I was playing with my three year old son in the living room, helping him solve a Winnie the Pooh puzzle, when I felt something going wrong inside my brain, something terribly wrong. “I cannot speak!” I stood up, ran to the bedroom where my husband was sleeping, holding my hands around my head in a silent scream. He jumped up as soon as he saw the Munch-like expression on my face, tried to calm me down. But a quick exam revealed, my husband is a physician by training, that there was something wrong with my nervous system. I was 39 years old, 115 lbs, in good health, whatever it was it couldn't be too serious, so we drove to the nearest hospital…
As soon as we entered the emergency room it all began: CAT scans –to see if there was blood in my brain, MRIs of my brain and neck, waiting for the right specialist (If possible don’t have an emergency on a weekend - chances are you are a lot less likely to survive), electrodes everywhere on my body, doctors and nurses speaking jargon... I was watching a scene from the TV series ER, with yours truly in the leading role as the patient. My husband was trying to keep me informed as much as he could. Only this time the medical jargon thrown around was far from entertaining. Besides I couldn't understand whether I also lost my ability to comprehend the spoken word or it simply was the terminology used. "Magnetic Resonance Imaging reveals a lateral dissection of the internal carotid artery leading to a thrombosis. We suspect the dissection is a result of cerebral fibromuscular dysplasia." (http://www.fmdsa.org/)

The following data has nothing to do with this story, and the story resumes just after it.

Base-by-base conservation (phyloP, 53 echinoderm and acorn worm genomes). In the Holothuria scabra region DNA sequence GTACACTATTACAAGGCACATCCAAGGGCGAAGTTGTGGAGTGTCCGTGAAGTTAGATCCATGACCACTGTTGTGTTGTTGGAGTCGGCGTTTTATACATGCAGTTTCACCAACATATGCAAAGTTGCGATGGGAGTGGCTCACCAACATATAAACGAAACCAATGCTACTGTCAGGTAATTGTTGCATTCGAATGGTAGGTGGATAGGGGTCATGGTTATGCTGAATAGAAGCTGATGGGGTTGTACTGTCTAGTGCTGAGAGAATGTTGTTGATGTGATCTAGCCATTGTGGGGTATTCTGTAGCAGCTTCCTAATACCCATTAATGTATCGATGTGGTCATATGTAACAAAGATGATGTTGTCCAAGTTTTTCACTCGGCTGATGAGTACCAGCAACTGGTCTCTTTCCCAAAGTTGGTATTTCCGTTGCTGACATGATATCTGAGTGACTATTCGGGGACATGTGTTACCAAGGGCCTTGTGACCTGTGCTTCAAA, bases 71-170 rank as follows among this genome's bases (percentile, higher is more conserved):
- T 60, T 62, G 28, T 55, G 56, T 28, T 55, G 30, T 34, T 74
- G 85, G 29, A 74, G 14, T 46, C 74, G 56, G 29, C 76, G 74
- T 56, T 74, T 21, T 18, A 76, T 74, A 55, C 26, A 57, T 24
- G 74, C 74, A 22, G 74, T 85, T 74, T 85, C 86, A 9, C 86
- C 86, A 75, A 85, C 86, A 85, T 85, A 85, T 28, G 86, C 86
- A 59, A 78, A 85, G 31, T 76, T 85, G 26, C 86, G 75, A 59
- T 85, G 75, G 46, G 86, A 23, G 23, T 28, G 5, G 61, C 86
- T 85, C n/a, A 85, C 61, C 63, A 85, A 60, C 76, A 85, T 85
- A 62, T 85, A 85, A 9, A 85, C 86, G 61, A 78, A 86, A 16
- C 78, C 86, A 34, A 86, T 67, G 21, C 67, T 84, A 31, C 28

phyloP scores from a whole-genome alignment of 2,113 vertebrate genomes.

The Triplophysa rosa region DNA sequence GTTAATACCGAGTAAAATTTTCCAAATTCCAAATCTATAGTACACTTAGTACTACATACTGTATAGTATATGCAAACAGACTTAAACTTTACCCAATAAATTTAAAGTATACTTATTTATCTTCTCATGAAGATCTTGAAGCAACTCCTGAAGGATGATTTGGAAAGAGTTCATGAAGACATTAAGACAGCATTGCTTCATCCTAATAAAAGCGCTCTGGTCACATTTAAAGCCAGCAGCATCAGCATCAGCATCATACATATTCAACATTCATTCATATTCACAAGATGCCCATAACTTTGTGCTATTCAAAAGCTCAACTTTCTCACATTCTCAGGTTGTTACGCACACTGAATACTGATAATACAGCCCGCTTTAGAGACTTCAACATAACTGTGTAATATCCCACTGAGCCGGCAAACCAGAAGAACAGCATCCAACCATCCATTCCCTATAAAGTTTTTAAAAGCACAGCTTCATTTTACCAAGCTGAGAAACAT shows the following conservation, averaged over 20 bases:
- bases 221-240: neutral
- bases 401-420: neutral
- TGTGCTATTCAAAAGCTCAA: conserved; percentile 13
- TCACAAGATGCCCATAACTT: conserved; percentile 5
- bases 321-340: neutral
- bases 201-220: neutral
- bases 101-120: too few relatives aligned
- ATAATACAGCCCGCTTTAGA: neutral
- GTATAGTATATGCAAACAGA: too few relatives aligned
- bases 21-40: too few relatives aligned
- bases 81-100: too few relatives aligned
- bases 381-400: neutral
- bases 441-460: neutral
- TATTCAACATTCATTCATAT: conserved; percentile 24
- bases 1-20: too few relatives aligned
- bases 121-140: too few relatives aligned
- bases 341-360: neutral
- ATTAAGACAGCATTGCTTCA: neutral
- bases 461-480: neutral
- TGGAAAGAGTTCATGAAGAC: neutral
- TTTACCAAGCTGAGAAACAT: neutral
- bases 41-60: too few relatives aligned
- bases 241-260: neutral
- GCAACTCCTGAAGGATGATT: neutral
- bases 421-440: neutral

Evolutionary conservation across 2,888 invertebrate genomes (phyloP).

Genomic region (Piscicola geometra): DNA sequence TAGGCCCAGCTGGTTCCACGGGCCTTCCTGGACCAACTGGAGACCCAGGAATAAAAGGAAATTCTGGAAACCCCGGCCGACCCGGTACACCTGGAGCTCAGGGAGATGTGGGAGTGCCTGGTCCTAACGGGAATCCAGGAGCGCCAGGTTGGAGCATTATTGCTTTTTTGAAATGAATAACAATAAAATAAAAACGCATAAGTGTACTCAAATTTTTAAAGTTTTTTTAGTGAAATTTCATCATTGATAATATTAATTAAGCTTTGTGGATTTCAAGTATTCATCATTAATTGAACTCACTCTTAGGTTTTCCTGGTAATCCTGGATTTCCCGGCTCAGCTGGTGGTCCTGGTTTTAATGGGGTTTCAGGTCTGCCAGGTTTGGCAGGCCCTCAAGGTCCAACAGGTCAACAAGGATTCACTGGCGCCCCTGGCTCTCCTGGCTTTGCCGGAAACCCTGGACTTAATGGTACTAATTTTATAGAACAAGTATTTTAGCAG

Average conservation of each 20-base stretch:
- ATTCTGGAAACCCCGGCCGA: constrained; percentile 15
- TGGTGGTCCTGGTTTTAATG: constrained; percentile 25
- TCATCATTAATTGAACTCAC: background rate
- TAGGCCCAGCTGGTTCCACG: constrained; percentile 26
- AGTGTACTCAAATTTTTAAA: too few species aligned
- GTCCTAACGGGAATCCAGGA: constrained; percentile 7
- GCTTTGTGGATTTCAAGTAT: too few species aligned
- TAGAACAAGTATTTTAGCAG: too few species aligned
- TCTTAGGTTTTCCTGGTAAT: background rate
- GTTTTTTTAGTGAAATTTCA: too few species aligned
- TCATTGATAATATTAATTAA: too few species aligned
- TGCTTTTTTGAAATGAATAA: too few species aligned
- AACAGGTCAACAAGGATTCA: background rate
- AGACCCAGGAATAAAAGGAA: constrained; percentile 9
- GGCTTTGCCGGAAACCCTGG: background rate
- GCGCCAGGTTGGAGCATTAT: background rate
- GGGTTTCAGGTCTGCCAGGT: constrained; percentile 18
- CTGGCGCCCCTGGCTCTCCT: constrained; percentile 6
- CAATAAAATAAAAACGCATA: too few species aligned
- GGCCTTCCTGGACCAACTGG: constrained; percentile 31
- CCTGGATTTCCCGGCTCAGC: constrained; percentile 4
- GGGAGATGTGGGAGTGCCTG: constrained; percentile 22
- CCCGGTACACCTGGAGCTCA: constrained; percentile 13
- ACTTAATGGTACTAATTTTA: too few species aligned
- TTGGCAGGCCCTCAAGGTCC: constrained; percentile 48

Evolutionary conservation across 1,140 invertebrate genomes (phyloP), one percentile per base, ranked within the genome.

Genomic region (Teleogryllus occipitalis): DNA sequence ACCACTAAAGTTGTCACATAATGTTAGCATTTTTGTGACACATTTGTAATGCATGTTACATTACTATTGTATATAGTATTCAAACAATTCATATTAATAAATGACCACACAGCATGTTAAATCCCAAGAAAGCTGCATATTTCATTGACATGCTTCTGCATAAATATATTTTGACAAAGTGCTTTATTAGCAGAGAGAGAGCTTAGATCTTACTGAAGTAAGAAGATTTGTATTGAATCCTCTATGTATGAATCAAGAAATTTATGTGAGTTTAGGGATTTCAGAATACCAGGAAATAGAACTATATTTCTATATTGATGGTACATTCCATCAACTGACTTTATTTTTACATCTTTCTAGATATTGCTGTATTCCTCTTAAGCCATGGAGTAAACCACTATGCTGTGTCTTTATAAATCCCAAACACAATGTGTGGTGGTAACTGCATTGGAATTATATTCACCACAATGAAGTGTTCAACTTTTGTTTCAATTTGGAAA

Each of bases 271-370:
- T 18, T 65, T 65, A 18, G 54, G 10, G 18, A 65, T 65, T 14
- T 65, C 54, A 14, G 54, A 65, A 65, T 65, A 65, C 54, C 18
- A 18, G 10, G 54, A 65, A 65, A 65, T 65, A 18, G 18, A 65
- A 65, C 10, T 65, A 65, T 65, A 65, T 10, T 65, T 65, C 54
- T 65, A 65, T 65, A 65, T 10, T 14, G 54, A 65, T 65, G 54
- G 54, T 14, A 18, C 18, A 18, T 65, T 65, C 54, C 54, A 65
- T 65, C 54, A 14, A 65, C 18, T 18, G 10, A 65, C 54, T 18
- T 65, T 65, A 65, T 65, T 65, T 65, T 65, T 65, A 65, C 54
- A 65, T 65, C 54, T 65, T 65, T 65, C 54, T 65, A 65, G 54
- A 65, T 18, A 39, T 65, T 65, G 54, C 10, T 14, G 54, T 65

Hellooo? Do you hear me? Could you speak English, please?
In the end it became clear that I had a stroke. The clot-busting medication called tissue plasminogen activator (t-PA), that should dissolve the blockage in the artery didn't work either. My left carotid artery was blocked forever and the brain area responsible from speaking, more commonly known as the Broca’s area, was dead. When I say speaking, I mean communication in any form: I mean writing, drawing, language, gestures, in short any means of expressing oneself …
The name of my newly acquired condition was: Expressive Aphasia. witness to all around me, trying to understand my condition . But at the same time there was an feeling of acceptance, an intellectual curiosity about what would happen next, where this is going to end. I'm not a religious person. Over the years I also lost my faith in a supernatural being. Throughout all that ordeal, especially inside of the MRI machine, where it takes 40 minutes to run an image, I had an odd feeling: "So, this is it then? How very mundane."
After the diagnosis I was transferred from the Emergency Room to Intensive Care Unit, ICU.
It was quieter there.